Yet, anyway — Donald Trump’s not setting policy through Twitter yet. Incoming counselor Kellyanne Conway tells George Stephanopoulos on Good Morning America that the president-elect’s tweet declaring that North Korea will not be allowed to successfully test-launch an ICBM does not represent American policy, because Trump isn’t the president. Yet.

Trump is putting the Kim regime on notice, Conway says:

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Donald Trump adviser Kellyanne Conway said this morning that while the president-elect is putting North Korea “on notice,” he’s also “not making policy at the moment” regarding his tweet that North Korea will not be able to develop a nuclear weapon capable of reaching the United States.

Trump’s tweet referred to the annual New Year’s address given by North Korea’s leader, Kim Jong Un, in which he said that his country is in the “final stages” of preparing an intercontinental ballistic missile, which can deliver a nuclear weapon. …

Conway categorized Trump’s remarks about North Korea as a warning to North Korea against pursuing such ambitions, which she said “could be deployed to reach Seattle almost immediately,” according to experts who she did not name.

“The president of the United States will stand between them and missile capabilities,” Conway said of North Korea.

Regarding Korea, Conway tells Stephanopoulos that China will have to step up in keeping Pyongyang in its proper corner, and that the new administration will follow the sanctions path to escalate pressure on Kim. That hasn’t done much to keep Pyongyang from pursuing ICBM-mounted nuke technology, mainly because there isn’t much besides open warfare or revolution from within that can stop it. That’s why it’s so important to have prevented North Korea from obtaining nuclear weapons in the first place, but the US fumbled that ball twenty years ago with the Agreed Framework deal. Unfortunately, that failure didn’t stop Barack Obama from cutting the same kind of deal with Iran, and it will have similar consequences in an even shorter time frame.

That being said, tweeting out contextless slogans probably won’t help either, although it might help build a “crazy man” persona that will force US adversaries to think twice about their own provocations. Since that strategy relies on the cool rationalism of a 32-year-old prince with no constraints on him, that seems less than comforting. What happens when we have two “crazy men” in a standoff? Er … let’s not answer that question.

Conway also deals with a couple of other issues. She mostly side-steps the “gutting” of the Office of Congressional Ethics, sensing that it’s a loser of an issue for the Trump administration, but does offer a generic reference to some of the abuses alleged that led to the change. Later in the morning, Trump openly criticized the GOP for this move, a position of which Conway was apparently unaware at the time — and the GOP reversed course just after noon today on the changes:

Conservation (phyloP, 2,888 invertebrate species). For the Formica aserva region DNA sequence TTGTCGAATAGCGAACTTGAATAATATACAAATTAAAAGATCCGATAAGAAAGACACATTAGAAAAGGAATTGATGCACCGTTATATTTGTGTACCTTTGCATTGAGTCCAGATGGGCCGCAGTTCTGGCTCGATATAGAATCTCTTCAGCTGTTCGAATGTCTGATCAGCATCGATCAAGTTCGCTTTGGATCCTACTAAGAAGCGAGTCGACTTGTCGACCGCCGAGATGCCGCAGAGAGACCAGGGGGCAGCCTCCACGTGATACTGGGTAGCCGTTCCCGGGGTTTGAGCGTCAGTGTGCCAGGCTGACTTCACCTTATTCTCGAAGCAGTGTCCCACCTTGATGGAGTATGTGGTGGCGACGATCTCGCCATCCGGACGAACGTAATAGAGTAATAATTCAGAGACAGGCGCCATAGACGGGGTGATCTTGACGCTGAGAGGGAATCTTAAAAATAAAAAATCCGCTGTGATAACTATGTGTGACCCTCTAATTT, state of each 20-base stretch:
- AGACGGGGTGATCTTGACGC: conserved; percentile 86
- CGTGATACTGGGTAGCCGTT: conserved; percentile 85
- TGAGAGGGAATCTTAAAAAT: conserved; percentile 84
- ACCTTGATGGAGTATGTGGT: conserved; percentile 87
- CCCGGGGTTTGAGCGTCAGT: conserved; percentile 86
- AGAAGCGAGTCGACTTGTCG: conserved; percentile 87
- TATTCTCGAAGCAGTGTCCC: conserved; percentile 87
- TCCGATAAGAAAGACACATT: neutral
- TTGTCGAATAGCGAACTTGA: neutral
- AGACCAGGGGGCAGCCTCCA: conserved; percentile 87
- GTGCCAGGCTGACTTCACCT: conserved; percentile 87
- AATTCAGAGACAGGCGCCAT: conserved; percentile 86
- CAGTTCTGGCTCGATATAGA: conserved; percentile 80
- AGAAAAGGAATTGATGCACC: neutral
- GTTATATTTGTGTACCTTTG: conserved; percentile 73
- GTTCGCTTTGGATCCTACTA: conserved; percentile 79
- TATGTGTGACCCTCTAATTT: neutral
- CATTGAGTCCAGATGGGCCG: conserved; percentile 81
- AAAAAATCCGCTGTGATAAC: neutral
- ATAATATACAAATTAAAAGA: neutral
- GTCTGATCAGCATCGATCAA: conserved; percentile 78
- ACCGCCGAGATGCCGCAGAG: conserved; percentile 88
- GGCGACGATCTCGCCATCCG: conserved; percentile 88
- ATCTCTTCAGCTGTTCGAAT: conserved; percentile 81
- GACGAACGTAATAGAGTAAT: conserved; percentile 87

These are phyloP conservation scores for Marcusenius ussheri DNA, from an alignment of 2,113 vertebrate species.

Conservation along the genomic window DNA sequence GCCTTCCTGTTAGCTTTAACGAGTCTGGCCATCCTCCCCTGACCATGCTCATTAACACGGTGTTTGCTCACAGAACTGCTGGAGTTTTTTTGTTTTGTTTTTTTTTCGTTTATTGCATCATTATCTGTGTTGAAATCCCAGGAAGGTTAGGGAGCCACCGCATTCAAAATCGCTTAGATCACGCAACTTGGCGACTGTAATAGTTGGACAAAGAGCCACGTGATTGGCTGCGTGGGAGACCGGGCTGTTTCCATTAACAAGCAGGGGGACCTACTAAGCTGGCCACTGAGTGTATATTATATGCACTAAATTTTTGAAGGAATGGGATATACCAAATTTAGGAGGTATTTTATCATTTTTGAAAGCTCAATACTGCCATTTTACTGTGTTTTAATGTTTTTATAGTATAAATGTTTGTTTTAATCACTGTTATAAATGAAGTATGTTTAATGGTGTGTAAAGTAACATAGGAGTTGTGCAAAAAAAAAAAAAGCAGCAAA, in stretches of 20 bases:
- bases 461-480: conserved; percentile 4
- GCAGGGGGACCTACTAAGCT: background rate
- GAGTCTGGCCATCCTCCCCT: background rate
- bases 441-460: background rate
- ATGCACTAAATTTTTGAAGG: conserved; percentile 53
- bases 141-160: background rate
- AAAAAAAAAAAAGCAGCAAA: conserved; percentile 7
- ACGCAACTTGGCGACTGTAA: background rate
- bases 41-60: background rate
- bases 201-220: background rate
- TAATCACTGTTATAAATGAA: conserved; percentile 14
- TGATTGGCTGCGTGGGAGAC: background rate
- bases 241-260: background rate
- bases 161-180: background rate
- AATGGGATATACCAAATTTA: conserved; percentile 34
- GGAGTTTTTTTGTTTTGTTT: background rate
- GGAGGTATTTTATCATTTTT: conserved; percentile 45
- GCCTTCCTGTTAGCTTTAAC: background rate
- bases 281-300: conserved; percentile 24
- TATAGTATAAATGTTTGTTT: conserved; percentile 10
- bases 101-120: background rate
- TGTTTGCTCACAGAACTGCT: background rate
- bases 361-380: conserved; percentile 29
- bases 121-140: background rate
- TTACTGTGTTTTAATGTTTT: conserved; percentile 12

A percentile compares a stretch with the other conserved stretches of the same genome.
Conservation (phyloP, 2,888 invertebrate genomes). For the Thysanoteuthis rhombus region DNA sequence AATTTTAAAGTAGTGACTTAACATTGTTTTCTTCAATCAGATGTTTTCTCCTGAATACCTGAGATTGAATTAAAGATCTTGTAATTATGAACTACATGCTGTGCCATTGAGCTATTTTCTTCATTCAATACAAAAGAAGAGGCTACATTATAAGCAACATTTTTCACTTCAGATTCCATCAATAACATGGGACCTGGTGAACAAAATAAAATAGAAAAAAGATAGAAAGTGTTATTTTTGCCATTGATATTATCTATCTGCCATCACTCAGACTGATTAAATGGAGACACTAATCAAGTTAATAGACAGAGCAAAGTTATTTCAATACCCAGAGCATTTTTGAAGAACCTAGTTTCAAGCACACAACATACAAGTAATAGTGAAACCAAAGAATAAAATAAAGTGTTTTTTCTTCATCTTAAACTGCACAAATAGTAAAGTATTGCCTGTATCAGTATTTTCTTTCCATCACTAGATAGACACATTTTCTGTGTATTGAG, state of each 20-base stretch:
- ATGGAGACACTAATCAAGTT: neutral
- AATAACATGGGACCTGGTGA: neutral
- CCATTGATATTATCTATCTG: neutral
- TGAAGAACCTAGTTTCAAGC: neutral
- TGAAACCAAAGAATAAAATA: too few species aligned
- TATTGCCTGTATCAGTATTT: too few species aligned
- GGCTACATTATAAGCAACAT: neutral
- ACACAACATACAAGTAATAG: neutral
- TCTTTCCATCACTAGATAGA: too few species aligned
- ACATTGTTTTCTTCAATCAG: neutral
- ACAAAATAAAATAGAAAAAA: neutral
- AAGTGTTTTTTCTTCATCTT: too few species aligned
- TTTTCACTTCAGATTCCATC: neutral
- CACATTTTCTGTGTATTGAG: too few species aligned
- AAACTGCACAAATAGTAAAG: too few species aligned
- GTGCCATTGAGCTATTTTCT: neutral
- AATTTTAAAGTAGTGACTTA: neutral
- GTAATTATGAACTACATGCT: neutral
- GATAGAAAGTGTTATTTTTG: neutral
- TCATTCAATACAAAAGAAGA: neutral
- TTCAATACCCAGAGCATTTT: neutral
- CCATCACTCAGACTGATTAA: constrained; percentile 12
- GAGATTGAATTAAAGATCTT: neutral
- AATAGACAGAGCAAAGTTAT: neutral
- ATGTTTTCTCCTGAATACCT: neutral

It’s a little strange that Conway didn’t have Trump’s position on her radar screen before talking about it this morning. It won’t just be the media attempting tea-leaf reading over the next four years, apparently.

Conway offers a much more pointed response to the issue of Russian hacking. “Many people on TV try to conflate any Russian hacking that may have occurred with the election results,” Conway tells Stephanopoulos, “and that has been conflated, unfortunately, where people are still trying to find a reason why Hillary Clinton lost. You can’t deny it, because every other network, everyone who makes a statement about the Russian hacking these days are saying ‘Aha — and that’s why Hillary Clinton lost!'” Conway adds, “I think it was very embarrassing to the Clinton operation to have the content of those e-mails revealed to the country. That’s what they really don’t like about it — that they were questioning Hillary Clinton’s judgment. … It was a very uncomfortable situation.”

It certainly was — and it’s certainly curious to see the media get this focused on Russia’s hacking of a couple of private organizations, and yet barely mention China’s hacking of actual government agencies like OPM any longer. Which of these has the greater potential impact on American governance, and which is a handy excuse for an election outcome few predicted?